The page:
Current developments in the charities and not-for-profits sector

Written by Bridgid Cowling


is a Senior Associate at Arnold Bloch Leibler in the firm’s public interest law
and native title groups. 

She advises a broad range of clients with a focus on
charities and not-for-profit organisations, Aboriginal Land Councils and Native
Title Representative Bodies 

She is also the Chair of The Tax Institute’s National
Not-For-Profit Technical Committee. 

Players in the
charities and not-for-profits sector have been kept on their collective toes
over the past six to 12 months. 

The review of the Australian Charities and Not-for-profits
Act 2013
(Cth), the introduction of modern slavery legislation,
expansion of the whistleblower protections in the
Corporations Act 2001 (Cth), the suite of
foreign influence legislation including amendment to the
Electoral Funding Act 1918
(Cth) and the ongoing review of the deductible gift recipient framework, have
kept us all busy. 

incorporated these changes into our organisations and our practice there is no
time to sit back and await the Government’s response to the 'Strengthening for
Purpose: Australian Charities and Not-for-profits Commission Legislative Review
2018' report. 

In this column, I have chosen to highlight three current developments that should
be top of mind for charities and not-for-profits and their advisers. 

As I write (16
July 2019), we are expecting the finalisation of the ATO’s ruling on the 'in
Australia' requirement for certain deductible gift recipients and income tax
exempt entities. This will hopefully bring an end to the uncertainty that
prevailed for the years leading up to publication of the TR 2018/D1 in July
last year. 

The finalisation
of the ATO’s position that a public benevolent institution does not have
to pursue its purposes in Australia, published in mid-March 2017, was a great
move forward for the charities sector. This was especially so given the
2012 Bill, never enacted, to provide for the opposite. 

TR 2018/D1
confirmed, among other things, that ‘in Australia’ does not require the pursuit
of purposes in Australia. It was generally welcomed by the sector. 

The Tax Institute submitted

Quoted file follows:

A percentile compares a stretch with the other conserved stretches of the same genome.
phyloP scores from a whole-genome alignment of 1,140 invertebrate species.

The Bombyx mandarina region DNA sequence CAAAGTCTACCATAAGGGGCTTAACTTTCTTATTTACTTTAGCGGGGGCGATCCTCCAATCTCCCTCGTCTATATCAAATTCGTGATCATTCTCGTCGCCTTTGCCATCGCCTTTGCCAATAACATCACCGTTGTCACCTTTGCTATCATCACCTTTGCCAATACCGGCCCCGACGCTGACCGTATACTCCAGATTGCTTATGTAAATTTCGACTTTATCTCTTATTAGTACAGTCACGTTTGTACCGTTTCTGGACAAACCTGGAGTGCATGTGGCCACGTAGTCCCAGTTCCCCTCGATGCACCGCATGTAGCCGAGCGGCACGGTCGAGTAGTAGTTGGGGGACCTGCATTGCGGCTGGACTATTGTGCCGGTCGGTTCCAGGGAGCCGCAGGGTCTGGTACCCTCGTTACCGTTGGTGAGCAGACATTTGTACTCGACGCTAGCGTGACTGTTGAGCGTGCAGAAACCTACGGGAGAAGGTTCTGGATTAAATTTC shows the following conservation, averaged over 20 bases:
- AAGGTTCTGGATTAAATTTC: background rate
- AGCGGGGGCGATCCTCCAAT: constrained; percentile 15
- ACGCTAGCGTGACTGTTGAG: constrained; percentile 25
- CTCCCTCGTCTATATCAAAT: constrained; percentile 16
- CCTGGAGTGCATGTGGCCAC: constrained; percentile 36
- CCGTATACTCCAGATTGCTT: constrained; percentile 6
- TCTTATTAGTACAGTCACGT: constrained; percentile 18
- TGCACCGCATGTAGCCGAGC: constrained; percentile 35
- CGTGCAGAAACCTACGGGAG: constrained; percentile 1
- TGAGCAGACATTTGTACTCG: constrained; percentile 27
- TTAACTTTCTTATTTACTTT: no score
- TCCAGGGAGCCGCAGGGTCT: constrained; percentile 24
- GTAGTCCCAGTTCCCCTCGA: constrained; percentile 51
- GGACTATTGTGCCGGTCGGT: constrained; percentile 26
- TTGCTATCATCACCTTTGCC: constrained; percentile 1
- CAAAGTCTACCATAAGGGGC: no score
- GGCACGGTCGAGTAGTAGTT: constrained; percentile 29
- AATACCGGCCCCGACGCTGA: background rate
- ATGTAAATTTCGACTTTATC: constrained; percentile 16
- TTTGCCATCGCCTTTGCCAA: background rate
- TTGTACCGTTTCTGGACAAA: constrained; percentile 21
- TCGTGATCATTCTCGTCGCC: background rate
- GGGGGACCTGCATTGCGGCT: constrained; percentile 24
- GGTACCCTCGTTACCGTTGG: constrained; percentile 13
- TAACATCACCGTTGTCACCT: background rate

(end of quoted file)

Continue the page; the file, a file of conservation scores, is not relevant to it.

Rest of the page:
in 2018, there were some examples that were unclear in the draft ruling and
some terms that could have been defined more clearly and consistently. I
hope that the final ruling incorporates the submissions The Tax Institute made.
We may even know whether that is the case before this email hits your

The commencement
of the External Conduct Standards for registered charities is also
imminent. Exactly when the disallowance period for these regulations will
end is a question that has vexed us all, but there is general consensus that it
will be in late July. 

the plain language guidance that the Australian Charities and Not-for-profits
Commission (ACNC) has published, I anticipate charities operating overseas,
particularly those who are not already voluntarily compliant with the ACFID
code of conduct, will have to put significant effort into understanding and
ensuring compliance with these standards. 

The third current
development to highlight is the Australian National Audit Office (ANAO) audit
to assess the effectiveness of the ACNC’s regulation of charities. 

This is
an opportunity to provide feedback on aspects of the ACNC that were not
relevant to the legislation review. The ANAO is seeking submissions until
25 August 2019. The Tax Institute’s Not-For-Profit Committee will consider
making submissions to this audit and welcomes input from members. Please email
the Tax Policy inbox with
your comments. 

Members, we
welcome your thoughts via the Taxvine
Feedback inbox. 


Bridgid Cowling


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